More than three miles of walking and hiking trails lead visitors to the diverse habitats found throughout the Meadow Garden’s terrain. Venture in to discover open, undulating fields, lush wetlands, and diverse habitats for flora and fauna. Discover our learning pavilions along the trails and explore the amazing variety of wildlife and habitats that surround you. Visit our Trail Guide and try one or all of our self-guided walks and hikes through the Meadow Garden.
Jens Jensen, Landscape Architect
Flowering groundcovers, glades of ferns, sweeps of color that shift with the seasons. The Meadow Garden is a tapestry of landscapes from woodlands to wetlands, embodying the beauty of the Brandywine Valley. The view is as broad as the sky on the wings of a hawk, or as close-up as a butterfly on thistle.
Bridges connect us to the landscapes they traverse, and to the varieties of life that dwell within those landscapes. Four bridges span the Meadow Garden, putting us in touch with the natural world of which we are a part—its sky, soil, water, plants and animals—all that exists above, below, and around us.
The Hourglass Lake Bridge takes visitors over a body of water brimming with aquatic animals and water-loving plants. Reminiscent of the covered bridges of the Brandywine Valley, it is easily accessible from one of the main Meadow Garden entrances and provides access to the Hourglass Lake Pavilion.
Designed like the hull of a ship, the Meadow Bridge is the largest and most visible bridge in the Meadow Garden. Its views, seating, and interpretive signs provide a key venue for school groups and others to learn about the diversity of plant life in the Meadow and the wildlife it sustains.
At the far northern edge of the Meadow Garden, the Beech Forest Boardwalk provides a view of magnificent American beech trees as it carries visitors across the Pocopson Creek, a tributary of the Brandywine Creek. Finally, look closely for the Earth Bridge, which is covered in soil and blends with the Meadow it crosses.
The Webb Farmhouse & Galleries
The historic Webb Farmhouse has stood on the property since the mid-1700s. Inside, explore two galleries, one showcasing the beauty of the Meadow throughout the changing seasons and the second sharing the story of the people who have inhabited and influenced the land since the Lenni Lenape.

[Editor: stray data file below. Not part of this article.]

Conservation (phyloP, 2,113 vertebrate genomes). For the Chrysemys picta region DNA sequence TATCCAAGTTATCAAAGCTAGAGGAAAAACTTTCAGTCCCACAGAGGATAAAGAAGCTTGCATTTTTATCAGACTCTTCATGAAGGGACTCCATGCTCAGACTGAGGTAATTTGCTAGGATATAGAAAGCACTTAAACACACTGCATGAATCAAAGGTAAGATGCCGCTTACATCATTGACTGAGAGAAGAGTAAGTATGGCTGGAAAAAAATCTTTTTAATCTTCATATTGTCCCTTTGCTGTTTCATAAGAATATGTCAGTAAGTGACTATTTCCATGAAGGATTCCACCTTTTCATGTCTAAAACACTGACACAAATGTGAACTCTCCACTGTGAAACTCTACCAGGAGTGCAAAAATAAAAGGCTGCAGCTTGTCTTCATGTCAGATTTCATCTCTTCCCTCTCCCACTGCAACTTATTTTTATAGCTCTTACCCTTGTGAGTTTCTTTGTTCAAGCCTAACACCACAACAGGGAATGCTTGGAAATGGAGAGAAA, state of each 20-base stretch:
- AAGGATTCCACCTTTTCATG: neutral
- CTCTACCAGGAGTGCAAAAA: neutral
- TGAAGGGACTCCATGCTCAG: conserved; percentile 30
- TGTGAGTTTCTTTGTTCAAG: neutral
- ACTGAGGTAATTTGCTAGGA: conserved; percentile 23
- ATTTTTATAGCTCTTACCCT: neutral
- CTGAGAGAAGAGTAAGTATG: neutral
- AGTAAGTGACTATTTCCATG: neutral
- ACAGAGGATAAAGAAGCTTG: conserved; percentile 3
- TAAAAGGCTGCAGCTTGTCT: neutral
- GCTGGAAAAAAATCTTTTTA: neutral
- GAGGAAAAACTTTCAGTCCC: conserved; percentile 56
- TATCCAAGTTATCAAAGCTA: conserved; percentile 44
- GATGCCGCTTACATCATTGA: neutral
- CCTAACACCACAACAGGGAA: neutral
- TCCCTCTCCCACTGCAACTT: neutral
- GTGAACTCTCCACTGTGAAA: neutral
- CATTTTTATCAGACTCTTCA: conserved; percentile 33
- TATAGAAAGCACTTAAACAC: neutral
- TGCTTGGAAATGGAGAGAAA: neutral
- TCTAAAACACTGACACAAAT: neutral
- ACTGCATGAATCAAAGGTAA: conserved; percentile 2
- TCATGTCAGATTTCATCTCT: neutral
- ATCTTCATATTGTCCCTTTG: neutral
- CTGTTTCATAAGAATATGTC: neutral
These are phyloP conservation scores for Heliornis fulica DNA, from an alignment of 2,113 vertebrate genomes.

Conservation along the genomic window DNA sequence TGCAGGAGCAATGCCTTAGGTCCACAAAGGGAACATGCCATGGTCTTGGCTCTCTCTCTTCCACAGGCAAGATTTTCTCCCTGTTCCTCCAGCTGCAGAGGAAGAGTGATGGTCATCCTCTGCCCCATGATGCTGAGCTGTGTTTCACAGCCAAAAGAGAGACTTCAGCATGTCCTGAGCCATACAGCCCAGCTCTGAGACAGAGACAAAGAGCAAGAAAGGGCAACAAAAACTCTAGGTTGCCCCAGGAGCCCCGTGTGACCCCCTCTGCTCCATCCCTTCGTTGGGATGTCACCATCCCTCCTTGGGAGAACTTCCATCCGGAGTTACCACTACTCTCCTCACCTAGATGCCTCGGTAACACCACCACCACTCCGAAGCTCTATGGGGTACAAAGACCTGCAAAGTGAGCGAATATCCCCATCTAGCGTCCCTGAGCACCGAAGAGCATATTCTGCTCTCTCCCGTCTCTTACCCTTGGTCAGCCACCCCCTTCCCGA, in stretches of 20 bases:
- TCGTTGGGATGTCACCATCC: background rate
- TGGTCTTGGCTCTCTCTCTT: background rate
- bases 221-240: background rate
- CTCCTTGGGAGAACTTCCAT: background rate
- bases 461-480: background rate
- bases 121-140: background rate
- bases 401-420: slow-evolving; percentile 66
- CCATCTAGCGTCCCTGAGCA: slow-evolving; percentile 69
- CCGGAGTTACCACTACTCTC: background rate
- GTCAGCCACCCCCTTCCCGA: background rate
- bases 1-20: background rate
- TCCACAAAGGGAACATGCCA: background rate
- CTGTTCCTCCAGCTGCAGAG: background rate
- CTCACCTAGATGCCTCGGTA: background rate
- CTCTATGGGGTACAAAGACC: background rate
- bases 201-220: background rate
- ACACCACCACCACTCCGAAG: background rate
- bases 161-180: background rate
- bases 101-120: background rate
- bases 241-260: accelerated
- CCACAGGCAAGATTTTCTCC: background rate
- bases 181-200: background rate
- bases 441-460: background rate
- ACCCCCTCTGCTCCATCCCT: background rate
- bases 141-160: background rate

Reachable from both meadow entrances, this ADA-accessible path invites you to take a 15-minute leisurely stroll across a variety of gentle grades and surfaces. Enjoy a lovely view from the raised boardwalk that is, itself, part of the pleasure of this outdoor garden. Here you can rise above the insects, yet still enjoy watching them. Don't miss the quiet busyness of dragonflies, damselflies, and water skimmers, as they take part in the life of the meadow, lake, and wetlands.
Douglas W. Tallamy, University of Delaware
Take your time to linger and learn about the plants and wildlife around you from the interpretive signs you'll find along the way. Then wait and watch as you lean against one of the wide railings, relax on a bench, or rest in the shaded parts of the path. Gaze across at the Forest Edge Pavilion or the Meadow Bridge. Catch a glimpse of the Pollinator Overlook. Or continue on to the Lookout Loft Treehouse or Hourglass Lake, where more wonders await you.
It took a village to create the Meadow Garden, a community of artisans—masons, carpenters, blacksmiths, sculptors, gardeners—working with environmentally-friendly, locally sourced materials to craft the bridges, pavilions and stonework throughout this landscape. The benches are made from Longwood's fallen trees, just one example of our commitment to sustainable practices.
The beauty of the Meadow Garden was an inspiration to those who designed it and constructed it. Come visit and be inspired by a natural aesthetic that is different than what you might find in Longwood's more formal gardens—sometimes wild, unkempt, and subtle, always changing and surprising. Carry its magic home. May it inspire you to make a difference in the world outside your door.